Judicial Review of the process of Grant of Contract

The Supreme Court of India after considering several authorities elaborated the law of tender as under:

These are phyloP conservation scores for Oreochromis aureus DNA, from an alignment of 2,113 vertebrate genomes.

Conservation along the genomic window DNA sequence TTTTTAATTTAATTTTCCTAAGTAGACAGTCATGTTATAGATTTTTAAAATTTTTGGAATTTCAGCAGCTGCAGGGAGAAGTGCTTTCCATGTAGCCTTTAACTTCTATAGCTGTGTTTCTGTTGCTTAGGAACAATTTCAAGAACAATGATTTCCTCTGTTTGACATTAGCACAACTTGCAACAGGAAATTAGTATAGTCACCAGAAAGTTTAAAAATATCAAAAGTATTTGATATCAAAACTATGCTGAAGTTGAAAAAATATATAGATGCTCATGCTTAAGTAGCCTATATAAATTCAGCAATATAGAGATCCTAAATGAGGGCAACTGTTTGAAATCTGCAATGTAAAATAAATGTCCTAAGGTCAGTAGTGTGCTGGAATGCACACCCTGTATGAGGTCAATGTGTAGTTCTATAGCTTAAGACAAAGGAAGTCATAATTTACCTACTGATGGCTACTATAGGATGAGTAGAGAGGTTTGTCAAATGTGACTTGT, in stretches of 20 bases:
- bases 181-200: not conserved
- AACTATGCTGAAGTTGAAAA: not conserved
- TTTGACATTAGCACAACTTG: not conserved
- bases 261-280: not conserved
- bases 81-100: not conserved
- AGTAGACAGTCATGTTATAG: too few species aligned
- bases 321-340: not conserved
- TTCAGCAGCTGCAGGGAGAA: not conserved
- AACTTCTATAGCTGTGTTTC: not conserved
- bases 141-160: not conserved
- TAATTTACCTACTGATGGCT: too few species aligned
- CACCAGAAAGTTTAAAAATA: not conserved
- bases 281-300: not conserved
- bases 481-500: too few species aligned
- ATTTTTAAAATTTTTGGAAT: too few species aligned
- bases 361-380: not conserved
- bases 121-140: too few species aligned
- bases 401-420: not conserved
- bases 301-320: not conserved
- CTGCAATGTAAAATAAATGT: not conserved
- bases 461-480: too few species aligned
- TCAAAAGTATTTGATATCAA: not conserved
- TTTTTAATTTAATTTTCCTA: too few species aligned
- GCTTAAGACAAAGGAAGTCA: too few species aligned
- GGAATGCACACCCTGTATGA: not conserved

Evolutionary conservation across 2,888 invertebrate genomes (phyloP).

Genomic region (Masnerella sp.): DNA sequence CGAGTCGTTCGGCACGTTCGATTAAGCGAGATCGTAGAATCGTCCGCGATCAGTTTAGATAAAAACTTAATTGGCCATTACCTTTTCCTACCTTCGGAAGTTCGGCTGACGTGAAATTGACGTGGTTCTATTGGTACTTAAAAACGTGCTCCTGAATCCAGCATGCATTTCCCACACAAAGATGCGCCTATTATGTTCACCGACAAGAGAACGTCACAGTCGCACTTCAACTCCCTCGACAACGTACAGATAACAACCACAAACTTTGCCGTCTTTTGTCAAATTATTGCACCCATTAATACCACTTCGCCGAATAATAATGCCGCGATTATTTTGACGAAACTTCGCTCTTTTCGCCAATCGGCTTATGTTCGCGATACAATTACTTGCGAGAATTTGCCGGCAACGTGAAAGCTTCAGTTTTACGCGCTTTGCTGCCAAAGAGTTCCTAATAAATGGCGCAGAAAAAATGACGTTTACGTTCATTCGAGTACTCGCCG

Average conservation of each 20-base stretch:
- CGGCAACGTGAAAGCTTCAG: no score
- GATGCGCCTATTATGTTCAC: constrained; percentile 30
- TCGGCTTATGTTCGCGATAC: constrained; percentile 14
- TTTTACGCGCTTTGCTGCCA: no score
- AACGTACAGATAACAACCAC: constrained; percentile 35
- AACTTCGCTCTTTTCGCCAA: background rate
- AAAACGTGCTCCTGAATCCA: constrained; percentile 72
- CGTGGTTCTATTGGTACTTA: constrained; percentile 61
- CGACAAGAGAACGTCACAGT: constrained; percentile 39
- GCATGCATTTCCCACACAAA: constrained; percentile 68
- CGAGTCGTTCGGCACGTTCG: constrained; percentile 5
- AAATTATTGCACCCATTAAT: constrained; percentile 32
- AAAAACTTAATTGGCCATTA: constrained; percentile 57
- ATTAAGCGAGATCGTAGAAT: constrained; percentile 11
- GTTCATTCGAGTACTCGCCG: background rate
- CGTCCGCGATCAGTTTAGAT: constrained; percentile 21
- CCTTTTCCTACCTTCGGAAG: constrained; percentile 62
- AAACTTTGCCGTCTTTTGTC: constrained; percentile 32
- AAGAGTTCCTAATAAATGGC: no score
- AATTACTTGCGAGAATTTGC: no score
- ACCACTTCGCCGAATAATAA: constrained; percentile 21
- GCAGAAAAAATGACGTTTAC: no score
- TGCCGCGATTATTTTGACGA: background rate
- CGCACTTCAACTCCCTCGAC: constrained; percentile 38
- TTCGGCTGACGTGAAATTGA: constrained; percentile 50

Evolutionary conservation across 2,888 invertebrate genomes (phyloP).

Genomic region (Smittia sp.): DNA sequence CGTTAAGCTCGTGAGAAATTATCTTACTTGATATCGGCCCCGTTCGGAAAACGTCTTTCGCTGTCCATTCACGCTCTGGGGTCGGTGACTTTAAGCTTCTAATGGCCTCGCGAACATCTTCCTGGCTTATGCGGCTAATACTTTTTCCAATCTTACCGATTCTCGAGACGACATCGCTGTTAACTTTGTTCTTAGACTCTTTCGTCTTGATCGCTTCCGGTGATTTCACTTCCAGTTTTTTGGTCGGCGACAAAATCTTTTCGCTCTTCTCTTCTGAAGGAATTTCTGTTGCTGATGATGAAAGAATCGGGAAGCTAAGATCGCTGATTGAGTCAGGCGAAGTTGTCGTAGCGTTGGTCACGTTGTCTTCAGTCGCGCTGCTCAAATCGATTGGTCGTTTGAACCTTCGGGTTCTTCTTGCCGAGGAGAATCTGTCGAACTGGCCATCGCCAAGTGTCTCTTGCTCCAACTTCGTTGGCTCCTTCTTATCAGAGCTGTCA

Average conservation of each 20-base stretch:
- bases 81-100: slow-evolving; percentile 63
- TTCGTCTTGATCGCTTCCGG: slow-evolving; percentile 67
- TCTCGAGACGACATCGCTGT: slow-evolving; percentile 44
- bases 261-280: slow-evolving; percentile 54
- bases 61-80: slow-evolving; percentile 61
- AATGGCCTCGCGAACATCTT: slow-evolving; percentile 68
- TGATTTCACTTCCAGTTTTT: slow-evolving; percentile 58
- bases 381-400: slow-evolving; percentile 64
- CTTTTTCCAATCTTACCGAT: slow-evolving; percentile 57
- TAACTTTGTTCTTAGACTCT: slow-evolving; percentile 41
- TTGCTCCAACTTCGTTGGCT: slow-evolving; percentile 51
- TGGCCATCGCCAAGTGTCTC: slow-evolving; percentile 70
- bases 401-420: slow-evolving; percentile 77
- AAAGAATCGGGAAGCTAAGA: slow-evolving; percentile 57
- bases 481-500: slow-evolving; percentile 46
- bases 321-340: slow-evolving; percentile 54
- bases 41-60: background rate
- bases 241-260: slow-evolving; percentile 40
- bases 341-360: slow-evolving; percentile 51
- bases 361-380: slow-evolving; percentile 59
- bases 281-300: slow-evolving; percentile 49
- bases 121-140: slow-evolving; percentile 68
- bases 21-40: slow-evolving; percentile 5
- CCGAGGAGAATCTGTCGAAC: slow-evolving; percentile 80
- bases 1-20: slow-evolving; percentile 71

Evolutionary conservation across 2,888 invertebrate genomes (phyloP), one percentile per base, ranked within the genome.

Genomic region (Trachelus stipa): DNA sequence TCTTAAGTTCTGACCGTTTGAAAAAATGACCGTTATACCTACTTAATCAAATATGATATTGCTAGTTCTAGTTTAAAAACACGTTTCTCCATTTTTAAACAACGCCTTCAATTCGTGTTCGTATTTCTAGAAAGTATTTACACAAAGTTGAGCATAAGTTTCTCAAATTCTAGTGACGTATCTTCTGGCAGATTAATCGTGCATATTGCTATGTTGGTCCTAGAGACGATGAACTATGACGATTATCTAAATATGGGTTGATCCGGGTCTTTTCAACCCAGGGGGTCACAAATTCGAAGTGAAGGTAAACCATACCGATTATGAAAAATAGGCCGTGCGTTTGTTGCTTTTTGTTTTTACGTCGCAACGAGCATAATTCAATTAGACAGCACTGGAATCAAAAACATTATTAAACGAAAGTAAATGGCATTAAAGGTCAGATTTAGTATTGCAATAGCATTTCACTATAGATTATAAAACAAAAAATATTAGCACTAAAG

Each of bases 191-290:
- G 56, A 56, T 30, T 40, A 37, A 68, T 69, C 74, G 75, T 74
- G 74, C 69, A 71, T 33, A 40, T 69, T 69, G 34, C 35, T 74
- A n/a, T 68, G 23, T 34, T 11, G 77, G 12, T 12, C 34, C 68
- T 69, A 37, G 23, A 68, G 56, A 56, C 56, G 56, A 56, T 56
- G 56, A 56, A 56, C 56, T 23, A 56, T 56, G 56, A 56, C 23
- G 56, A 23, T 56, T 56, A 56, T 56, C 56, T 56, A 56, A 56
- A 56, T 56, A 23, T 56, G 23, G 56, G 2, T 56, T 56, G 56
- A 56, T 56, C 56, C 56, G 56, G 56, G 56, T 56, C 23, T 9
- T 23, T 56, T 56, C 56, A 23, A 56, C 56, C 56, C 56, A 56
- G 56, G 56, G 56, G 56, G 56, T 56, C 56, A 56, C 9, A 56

The Supreme Court of India after considering several authorities elaborated the law of tender as under: • Submission of a tender in response to a notice inviting such tenders means making an offer which the State or its agencies are under no obligation to accept. • The bidders participating in the tender process cannot, therefore, insist that their tenders should be accepted simply because a given tender is the highest or lowest. • Award of a contract is essentially a commercial transaction which must be determined on the basis of consideration relevant to such commercial decision. • Terms subject to which tenders are invited are not open to the judicial scrutiny unless it is found that the same have been tailor made to benefit any particular tenderer or class of tenderers. • The basic requirement of Article 14 of the Constitution of India is fairness in action by the State, and non-arbitrariness in essence and substance is the heartbeat of fair play. These actions are amenable to the judicial review only to the extent that the State must act validly for a discernible reason and not whimsically for any ulterior purpose. If the State acts within the bounds of reasonableness, it would be legitimate to take into consideration the national priorities. • Fixation of a value of the tender is entirely within the purview of the executive and Courts hardly have any role to play in this process except for striking down such action of the executive as is proved to be arbitrary or unreasonable. If the Government acts in conformity with certain healthy standards and norms such as awarding of contracts by inviting tenders, in those circumstances, the interference by Courts is very limited. • In the matter of formulating conditions of a tender document and awarding a contract, greater latitude is required to be conceded to the State authorities unless the action of tendering authority is found to be malicious and a misuse of its statutory powers, interference by Courts is not warranted. • Certain preconditions or qualifications for tenders have to be laid down to ensure that the contractor has the capacity and the resources to successfully execute the work. • If the State or its instrumentalities act reasonably, fairly and in public interest in awarding contract, interference by Court is very restrictive since no person can claim fundamental right to carry on business with the Government. • Court before interfering in tender or contractual matters, in exercise of power of judicial review, should pose to itself the following questions: o Whether the process adopted or decision made by the authority is mala fide or intended to favour someone; or whether the process adopted or decision made is so arbitrary and irrational that the court can say: “the decision is such that no responsible authority acting reasonably and in accordance with relevant law could have reached”; and o Whether the public interest is affected. If the answers to the above questions are in negative, then there should be no interference under Article 226. [Maa Binda Express Carrier and Anr. vs. Northeast Frontier Railway and Ors.] (SC – 29.11.2013)